Melissa Benton Barker’s work appears in Jellyfish Review, Peach Mag, Smokelong Quarterly, and elsewhere. Her chapbook, Elemental, was named semi-finalist in The Atlas Review’s semi-annual chapbook reading period and finalist in Eggtooth Editions annual chapbook contest. She is the former managing editor of Lunch Ticket and a first reader at Vestal Review.
He looks like a more drunk, shorter Santa Claus, minus the charm & good cheer
except he’s got a fresh gash under his left eye that’s bleeding Christmas red & every word from his mouth is buckets, & I mean buckets, of cheap fifths of gin. This white homeless man, first asking then demanding a dollar from me & the woman I love in front of the pharmacy on the corner of 8th & University. I raise my hand, silent apology offered
as we move toward the door to find a birthday card for a friend. It’s people like you,
he says, catapulting his five-foot-four-and-a-half-inch frame into a monument of self-
righteous fury, and I’m talking to YOU, he barks the spit-laced words, calloused index finger nearly touching the raw umber hue of my fiancée’s clenched jaw—You’re not even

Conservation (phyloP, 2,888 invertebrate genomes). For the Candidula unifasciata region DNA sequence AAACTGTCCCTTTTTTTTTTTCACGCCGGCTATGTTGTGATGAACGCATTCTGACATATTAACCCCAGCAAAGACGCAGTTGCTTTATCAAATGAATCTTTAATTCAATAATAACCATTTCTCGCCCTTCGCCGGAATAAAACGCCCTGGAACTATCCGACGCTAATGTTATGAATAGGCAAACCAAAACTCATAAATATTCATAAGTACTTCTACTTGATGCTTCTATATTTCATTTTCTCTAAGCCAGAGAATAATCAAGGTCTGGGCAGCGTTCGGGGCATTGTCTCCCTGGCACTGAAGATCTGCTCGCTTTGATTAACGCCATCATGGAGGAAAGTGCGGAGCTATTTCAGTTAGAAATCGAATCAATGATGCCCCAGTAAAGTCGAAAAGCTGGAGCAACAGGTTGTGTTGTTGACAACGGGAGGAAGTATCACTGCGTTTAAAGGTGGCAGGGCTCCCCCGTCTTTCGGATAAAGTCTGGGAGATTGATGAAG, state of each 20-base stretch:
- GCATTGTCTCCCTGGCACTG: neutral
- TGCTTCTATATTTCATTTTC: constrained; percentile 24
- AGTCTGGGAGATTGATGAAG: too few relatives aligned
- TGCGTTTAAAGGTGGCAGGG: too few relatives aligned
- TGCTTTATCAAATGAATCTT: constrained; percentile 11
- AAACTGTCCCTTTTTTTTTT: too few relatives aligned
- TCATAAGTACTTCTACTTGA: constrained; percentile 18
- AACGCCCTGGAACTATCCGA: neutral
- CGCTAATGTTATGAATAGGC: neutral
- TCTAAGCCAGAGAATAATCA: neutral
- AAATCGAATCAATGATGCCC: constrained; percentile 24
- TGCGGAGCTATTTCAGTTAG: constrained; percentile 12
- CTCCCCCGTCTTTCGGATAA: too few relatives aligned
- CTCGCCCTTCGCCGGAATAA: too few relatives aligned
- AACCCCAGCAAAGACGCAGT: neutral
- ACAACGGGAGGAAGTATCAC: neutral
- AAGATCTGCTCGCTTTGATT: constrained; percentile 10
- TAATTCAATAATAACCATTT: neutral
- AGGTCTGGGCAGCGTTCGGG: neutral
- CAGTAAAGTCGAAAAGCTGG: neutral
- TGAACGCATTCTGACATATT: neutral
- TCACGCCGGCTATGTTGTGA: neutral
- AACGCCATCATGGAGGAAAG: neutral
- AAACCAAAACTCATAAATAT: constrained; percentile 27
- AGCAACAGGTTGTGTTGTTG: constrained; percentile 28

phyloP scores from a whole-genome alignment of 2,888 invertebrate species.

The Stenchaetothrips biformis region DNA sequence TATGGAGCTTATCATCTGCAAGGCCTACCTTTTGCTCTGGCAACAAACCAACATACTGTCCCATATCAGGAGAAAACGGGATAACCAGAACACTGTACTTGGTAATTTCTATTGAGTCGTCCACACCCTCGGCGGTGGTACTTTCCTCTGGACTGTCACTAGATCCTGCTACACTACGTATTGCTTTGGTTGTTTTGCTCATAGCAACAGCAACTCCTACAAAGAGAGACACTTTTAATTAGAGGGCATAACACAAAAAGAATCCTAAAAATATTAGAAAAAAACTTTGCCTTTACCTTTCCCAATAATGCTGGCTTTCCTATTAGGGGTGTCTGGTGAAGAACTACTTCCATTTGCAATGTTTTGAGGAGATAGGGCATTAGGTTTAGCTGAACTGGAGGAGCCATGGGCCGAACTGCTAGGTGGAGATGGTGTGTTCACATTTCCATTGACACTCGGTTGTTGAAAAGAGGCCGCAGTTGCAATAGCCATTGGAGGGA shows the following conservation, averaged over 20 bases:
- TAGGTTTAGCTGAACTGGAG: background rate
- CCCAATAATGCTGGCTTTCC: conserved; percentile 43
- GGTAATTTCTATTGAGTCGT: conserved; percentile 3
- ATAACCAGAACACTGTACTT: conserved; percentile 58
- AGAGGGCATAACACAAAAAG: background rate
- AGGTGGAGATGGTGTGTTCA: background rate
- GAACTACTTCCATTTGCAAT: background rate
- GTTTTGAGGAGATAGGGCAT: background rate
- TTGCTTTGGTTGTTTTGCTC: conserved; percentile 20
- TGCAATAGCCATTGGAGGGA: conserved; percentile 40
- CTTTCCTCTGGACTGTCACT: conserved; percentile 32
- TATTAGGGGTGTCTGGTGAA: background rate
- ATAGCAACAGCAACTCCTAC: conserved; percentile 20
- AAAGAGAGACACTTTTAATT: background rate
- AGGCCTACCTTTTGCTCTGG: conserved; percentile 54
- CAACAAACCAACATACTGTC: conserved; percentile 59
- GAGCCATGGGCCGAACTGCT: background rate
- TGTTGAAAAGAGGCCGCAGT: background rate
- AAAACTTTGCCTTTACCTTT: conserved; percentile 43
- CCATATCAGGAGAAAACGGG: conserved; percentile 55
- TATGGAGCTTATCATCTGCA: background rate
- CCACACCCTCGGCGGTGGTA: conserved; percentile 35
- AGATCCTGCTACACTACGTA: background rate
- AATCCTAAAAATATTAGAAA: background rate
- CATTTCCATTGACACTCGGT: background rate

human, he says, you fucking monkey.
I knock him the fuck out—feel the sting
in my index & middle knuckles, relish
that crunch from when I sledgehammered
his jaw. His face becomes Mr. O’Reilly
telling me to stay out of trouble when
I came back to visit freshman year, it
becomes the mutiny of my body on
a dark street passing a man in a low-
pulled hoodie, it becomes my father’s
slight accent & my fifth grade friends
who giggled whenever he said the word
womens, it becomes my deeply buried
relief at knowing a cop protects me,
the time I carried my drunk hallmate
home in college, held her hair back
while she threw up for three hours, how
a hallway of mostly white faces still
assumes I fucked her.
When I write the story
in my head, I am always
the hero. In the old ones,
I was always the victim.
I easily have twenty pounds of muscle on this dude, not to mention
thirty years, seven inches, & one less extended tour at war—
not to mention enough light-skinned privilege of my own, enough
class benefit-of-the-doubt. I could pummel him into a coma
with a gang of NYPD officers nearby, explain why & have them chuckle,
nod, & say, Don’t worry, pal. We get it. Just clean up afterwards.
He follows us, my love in tears, as she retreats into the closest aisle.
I turn & face him: You just called my future wife a ‘monkey.’ Why?
You’re better than that. Imagine someone said that to a person